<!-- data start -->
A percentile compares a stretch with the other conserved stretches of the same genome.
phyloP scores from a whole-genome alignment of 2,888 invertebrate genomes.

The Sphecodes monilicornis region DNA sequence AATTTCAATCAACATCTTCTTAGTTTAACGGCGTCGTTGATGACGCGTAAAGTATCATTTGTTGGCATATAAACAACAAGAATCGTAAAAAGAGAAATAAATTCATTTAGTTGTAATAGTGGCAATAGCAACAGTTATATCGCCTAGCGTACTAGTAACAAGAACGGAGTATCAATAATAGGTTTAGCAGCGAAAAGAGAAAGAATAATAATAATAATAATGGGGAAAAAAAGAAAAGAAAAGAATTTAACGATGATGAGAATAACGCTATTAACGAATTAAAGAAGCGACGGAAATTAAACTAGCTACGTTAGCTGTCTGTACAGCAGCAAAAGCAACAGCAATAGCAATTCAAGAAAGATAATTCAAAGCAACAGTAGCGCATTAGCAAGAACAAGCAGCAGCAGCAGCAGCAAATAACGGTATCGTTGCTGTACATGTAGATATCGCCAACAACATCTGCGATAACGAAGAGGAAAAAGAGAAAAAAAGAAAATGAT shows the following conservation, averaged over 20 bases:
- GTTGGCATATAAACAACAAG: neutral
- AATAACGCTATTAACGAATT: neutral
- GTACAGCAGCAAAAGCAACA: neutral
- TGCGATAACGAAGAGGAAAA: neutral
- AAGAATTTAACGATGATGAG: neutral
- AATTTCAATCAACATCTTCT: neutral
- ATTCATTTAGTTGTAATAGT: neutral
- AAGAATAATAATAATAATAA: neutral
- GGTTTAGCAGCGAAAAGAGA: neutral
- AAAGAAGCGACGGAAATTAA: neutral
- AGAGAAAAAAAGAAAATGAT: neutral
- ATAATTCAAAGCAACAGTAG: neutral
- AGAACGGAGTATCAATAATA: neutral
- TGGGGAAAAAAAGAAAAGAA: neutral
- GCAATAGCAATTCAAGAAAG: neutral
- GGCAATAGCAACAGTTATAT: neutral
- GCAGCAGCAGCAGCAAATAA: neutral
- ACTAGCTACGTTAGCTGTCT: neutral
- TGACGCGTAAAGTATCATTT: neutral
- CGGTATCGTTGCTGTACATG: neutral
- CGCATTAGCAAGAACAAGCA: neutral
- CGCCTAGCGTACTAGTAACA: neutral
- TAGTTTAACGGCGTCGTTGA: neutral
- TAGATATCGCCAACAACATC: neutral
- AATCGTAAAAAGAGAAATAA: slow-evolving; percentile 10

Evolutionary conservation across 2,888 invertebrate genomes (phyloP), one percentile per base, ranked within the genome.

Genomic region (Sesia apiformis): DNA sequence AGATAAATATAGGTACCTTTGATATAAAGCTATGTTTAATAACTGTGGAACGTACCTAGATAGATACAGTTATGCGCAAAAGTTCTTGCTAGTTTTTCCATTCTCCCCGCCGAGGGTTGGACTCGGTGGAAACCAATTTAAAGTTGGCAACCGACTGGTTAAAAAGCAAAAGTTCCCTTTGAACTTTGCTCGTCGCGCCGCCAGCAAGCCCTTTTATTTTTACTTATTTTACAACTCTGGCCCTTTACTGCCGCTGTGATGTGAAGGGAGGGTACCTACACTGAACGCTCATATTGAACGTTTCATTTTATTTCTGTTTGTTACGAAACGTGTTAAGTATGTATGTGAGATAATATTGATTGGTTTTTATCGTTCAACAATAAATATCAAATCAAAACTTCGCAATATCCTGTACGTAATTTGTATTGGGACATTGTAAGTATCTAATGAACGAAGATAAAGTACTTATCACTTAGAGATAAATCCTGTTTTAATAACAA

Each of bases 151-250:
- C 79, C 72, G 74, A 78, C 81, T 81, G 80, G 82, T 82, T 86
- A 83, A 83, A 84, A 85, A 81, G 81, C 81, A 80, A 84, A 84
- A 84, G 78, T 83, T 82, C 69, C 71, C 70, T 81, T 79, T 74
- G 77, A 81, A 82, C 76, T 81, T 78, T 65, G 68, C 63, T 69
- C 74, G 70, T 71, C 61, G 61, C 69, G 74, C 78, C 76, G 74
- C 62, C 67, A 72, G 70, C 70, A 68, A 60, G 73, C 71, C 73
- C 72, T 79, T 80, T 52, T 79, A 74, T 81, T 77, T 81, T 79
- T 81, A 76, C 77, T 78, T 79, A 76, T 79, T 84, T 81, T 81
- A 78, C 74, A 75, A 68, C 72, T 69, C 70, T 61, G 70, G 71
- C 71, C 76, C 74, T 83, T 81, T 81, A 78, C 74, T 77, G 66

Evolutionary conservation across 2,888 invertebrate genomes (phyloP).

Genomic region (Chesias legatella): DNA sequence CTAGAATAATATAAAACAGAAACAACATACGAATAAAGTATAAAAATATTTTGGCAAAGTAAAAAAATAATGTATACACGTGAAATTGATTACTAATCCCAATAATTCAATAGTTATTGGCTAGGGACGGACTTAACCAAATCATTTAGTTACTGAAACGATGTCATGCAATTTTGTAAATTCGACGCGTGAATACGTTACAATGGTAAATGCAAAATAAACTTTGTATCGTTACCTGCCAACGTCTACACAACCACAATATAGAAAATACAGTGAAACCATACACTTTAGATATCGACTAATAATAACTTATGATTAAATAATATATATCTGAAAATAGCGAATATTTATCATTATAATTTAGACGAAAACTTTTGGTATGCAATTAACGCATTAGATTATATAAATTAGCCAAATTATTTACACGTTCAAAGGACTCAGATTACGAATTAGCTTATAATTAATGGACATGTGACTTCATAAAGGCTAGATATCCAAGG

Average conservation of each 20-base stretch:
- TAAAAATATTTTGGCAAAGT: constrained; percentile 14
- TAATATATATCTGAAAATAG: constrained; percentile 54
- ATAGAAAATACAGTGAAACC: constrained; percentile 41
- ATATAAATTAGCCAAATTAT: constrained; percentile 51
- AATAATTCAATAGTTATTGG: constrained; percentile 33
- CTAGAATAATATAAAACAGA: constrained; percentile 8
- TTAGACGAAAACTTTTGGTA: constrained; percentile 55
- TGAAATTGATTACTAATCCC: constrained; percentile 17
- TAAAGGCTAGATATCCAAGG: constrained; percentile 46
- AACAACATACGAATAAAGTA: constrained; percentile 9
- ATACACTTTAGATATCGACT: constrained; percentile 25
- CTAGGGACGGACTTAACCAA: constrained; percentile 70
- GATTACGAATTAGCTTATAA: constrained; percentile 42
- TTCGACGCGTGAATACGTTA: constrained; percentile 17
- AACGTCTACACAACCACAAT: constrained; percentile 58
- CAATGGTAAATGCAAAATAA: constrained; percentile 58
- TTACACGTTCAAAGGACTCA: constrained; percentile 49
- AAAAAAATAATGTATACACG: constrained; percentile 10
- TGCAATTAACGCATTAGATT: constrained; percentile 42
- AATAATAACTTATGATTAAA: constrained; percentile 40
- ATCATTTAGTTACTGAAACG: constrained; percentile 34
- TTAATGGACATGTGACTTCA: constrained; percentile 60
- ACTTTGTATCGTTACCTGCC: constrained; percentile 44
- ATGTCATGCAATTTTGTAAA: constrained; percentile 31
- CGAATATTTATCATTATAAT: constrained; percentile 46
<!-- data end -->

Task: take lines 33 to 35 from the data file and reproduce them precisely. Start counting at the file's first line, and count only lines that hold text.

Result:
- A 83, A 83, A 84, A 85, A 81, G 81, C 81, A 80, A 84, A 84
- A 84, G 78, T 83, T 82, C 69, C 71, C 70, T 81, T 79, T 74
- G 77, A 81, A 82, C 76, T 81, T 78, T 65, G 68, C 63, T 69